Indeed they are. All jobs have their ups and downs. On a sunny day, selling newspapers or begging could be quite pleasant activities. On a wet, windy day, they might not be.

Some people make their living cleaning sewers, emptying dustbins and slaughtering animals. They can't hate their jobs every minute of the day, even if they are pretty unpleasant by most people's standards.
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Old 11.08.2011, 23:10
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Re: Is begging more respectable than accepting social support?

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I was talking about how Mr Joe Average would do in the begging stakes, when up against buxom blondes and maimed children ...
He'd be useless, just as fat people are useless jockeys and men are useless pole dancers. Not every profession is suitable for every person.
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  #30  
Old 11.08.2011, 23:11
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Re: Is begging more respectable than accepting social support?

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In India begging is a profession, though there is also an underworld exploitation on organized beggars. I knew a blind beggar, a very wise old man, locally respected for his wisdom, who took up his "work" at the same place every day. He put his five children through school and university, had a house, a maid and a cook. India has no social assistance, so it is usually provided by family, at a price of subservience, or in the case of the blind old man, individual courage and inventiveness.

Swiss social services are outstanding, but I'm not sure how much is social consciousness in helping the unfortunate and how much is to keep the needy off the doorsteps of family and society. And from what I have noticed, beggars are dropped a coin more out of guilt than generosity, though I might be wrong.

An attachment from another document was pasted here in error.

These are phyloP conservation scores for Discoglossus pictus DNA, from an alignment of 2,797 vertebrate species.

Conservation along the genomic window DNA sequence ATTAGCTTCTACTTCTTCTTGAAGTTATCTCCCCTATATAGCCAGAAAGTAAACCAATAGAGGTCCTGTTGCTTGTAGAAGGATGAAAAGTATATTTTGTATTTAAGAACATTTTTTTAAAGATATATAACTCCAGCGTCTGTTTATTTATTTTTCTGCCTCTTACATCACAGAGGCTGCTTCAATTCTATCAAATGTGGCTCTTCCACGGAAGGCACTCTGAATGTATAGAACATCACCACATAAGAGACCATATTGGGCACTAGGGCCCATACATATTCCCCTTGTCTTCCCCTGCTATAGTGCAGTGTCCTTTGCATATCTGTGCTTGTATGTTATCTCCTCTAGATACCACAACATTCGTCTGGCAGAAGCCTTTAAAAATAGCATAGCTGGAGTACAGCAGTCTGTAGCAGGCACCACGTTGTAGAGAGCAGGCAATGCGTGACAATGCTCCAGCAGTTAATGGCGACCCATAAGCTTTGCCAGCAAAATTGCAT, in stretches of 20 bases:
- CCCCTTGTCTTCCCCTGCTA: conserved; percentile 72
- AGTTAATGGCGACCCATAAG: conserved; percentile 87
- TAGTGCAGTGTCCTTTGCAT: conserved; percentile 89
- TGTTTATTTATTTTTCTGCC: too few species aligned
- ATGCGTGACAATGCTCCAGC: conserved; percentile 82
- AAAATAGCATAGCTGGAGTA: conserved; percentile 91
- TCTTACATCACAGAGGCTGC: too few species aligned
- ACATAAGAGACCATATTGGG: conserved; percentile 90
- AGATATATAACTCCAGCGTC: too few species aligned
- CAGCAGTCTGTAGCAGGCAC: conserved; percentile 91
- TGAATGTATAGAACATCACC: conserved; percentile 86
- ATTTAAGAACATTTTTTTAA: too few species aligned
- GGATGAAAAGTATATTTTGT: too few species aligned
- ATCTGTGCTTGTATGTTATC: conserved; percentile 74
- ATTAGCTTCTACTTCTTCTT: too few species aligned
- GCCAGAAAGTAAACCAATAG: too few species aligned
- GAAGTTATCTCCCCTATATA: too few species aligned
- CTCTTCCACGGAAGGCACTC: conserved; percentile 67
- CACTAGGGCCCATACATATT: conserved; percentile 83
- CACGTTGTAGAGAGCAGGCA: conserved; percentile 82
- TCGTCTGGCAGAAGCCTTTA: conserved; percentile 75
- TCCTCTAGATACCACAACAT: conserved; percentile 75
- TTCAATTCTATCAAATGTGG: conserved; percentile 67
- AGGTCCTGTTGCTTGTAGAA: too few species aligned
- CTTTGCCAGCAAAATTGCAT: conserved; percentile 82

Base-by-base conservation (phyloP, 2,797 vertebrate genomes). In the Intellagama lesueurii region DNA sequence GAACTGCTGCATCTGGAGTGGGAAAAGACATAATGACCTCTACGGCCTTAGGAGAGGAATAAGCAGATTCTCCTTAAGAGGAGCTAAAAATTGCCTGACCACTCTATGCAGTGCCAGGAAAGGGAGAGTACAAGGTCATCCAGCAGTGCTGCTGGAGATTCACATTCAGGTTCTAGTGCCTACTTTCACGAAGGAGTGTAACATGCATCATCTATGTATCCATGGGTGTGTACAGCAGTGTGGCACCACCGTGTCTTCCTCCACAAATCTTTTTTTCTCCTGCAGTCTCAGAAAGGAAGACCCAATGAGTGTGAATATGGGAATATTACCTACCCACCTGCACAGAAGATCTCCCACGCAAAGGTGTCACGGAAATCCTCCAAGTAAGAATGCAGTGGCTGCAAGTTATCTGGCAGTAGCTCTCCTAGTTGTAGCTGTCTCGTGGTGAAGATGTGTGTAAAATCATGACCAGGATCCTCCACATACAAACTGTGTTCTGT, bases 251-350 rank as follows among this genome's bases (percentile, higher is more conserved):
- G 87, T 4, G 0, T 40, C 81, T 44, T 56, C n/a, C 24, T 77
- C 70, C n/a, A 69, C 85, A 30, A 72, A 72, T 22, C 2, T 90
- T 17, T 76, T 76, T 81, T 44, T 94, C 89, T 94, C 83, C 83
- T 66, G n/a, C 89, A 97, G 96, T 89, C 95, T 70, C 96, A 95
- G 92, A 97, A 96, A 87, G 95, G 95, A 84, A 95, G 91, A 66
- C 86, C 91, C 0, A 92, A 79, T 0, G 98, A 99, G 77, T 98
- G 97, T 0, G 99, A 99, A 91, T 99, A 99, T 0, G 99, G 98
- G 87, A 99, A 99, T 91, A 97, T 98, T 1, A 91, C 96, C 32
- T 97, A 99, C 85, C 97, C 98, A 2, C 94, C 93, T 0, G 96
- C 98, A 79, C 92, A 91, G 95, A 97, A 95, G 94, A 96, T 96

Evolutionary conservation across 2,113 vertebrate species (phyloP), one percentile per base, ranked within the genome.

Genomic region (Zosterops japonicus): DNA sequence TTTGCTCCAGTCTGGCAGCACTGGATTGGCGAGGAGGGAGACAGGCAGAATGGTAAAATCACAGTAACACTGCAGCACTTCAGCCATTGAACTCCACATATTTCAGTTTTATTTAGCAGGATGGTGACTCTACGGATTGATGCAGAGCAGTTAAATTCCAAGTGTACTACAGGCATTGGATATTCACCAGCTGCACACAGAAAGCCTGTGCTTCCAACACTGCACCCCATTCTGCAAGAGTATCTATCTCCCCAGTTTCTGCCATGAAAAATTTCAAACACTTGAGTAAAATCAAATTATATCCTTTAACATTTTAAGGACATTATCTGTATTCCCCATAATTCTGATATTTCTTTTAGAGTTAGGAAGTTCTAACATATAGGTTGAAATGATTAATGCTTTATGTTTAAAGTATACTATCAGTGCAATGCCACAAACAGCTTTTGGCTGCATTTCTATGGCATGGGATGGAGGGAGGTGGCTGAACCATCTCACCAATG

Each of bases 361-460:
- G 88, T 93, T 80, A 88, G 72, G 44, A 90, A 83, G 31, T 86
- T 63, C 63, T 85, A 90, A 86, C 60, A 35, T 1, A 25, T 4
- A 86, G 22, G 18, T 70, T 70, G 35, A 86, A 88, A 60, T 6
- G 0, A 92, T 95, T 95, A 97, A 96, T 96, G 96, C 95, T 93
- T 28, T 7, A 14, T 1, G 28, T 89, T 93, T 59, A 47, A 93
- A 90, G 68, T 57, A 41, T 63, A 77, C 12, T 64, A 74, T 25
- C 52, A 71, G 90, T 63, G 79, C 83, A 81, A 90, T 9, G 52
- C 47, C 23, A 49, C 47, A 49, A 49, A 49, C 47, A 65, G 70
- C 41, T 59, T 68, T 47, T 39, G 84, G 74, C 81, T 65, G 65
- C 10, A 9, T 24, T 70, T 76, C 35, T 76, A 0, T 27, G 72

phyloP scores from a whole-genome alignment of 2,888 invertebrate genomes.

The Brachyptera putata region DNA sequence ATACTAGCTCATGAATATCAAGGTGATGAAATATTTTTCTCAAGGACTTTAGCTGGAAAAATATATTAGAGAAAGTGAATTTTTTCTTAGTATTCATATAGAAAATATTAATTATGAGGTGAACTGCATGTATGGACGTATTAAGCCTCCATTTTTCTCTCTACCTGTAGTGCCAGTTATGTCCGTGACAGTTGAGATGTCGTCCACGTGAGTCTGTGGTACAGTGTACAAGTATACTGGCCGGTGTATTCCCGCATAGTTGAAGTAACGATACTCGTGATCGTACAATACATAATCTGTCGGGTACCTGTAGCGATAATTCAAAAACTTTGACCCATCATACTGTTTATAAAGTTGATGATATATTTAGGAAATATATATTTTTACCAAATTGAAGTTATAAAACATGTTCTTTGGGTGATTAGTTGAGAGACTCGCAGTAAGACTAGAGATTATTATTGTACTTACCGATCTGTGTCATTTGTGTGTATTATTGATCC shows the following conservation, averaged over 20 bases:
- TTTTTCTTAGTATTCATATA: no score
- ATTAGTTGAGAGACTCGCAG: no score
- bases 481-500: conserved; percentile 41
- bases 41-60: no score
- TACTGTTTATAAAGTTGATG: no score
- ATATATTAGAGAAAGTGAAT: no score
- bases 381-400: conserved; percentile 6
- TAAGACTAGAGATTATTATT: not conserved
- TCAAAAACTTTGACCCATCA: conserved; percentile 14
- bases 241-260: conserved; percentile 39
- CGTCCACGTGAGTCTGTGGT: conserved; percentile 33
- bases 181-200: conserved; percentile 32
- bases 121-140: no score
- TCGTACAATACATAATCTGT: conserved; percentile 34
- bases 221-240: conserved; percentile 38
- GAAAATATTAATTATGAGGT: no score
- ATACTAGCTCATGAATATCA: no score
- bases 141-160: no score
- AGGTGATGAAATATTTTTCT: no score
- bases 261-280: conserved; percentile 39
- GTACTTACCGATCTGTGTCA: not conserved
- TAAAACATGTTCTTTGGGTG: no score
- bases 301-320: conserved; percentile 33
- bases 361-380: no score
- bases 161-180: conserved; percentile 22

An excellent post, which really explores the points raised at the top of the thread. Thank you.
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  #31  
Old 11.08.2011, 23:11
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Re: Is begging more respectable than accepting social support?

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He'd be useless, just as fat people are useless jockeys and men are useless pole dancers. Not every profession is suitable for every person.
So, to go back to your opening post, in which you ponder the wisdom of abolishment of the welfare state in favour of begging, these useless people would be fuxxed?
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  #32  
Old 11.08.2011, 23:15
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Re: Is begging more respectable than accepting social support?

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So, to go back to your opening post, in which you ponder the wisdom of abolishment of the welfare state in favour of begging, these useless people would be fuxxed?
Not everybody is useless at everything. Perhaps some people might choose begging over flipping burgers, leaving job opportunities available at McDonalds for those who are no good at begging.